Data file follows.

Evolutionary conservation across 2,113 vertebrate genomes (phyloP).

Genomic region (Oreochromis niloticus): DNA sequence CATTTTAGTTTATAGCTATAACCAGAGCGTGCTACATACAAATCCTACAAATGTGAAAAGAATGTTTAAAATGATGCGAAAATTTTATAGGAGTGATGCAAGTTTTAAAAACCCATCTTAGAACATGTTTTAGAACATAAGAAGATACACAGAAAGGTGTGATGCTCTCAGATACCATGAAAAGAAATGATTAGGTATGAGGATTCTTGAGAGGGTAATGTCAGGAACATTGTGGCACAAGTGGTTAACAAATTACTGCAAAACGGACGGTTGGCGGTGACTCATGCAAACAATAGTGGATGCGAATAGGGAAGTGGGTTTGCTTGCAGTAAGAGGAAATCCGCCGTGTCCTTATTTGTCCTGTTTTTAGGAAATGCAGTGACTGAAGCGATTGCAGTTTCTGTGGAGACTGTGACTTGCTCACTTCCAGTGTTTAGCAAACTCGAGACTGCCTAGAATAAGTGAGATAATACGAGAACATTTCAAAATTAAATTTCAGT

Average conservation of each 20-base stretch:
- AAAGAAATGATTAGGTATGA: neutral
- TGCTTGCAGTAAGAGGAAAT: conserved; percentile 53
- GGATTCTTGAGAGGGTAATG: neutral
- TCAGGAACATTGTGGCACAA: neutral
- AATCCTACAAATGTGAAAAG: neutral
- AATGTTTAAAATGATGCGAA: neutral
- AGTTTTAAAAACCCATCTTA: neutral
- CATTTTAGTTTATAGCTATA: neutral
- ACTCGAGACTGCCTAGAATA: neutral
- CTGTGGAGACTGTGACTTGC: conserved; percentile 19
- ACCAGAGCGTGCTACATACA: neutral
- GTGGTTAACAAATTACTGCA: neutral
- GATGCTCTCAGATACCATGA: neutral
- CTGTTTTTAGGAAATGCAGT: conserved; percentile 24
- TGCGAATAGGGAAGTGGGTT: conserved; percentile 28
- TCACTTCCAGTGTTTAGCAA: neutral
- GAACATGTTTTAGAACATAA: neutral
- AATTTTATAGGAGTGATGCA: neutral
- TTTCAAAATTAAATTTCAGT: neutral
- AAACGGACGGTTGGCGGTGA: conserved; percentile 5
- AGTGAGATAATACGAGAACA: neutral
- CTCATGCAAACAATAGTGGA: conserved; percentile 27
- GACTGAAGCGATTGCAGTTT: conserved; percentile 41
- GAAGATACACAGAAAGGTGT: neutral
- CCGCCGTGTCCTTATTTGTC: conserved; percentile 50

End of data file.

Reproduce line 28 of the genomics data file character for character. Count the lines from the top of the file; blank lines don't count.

- CCGCCGTGTCCTTATTTGTC: conserved; percentile 50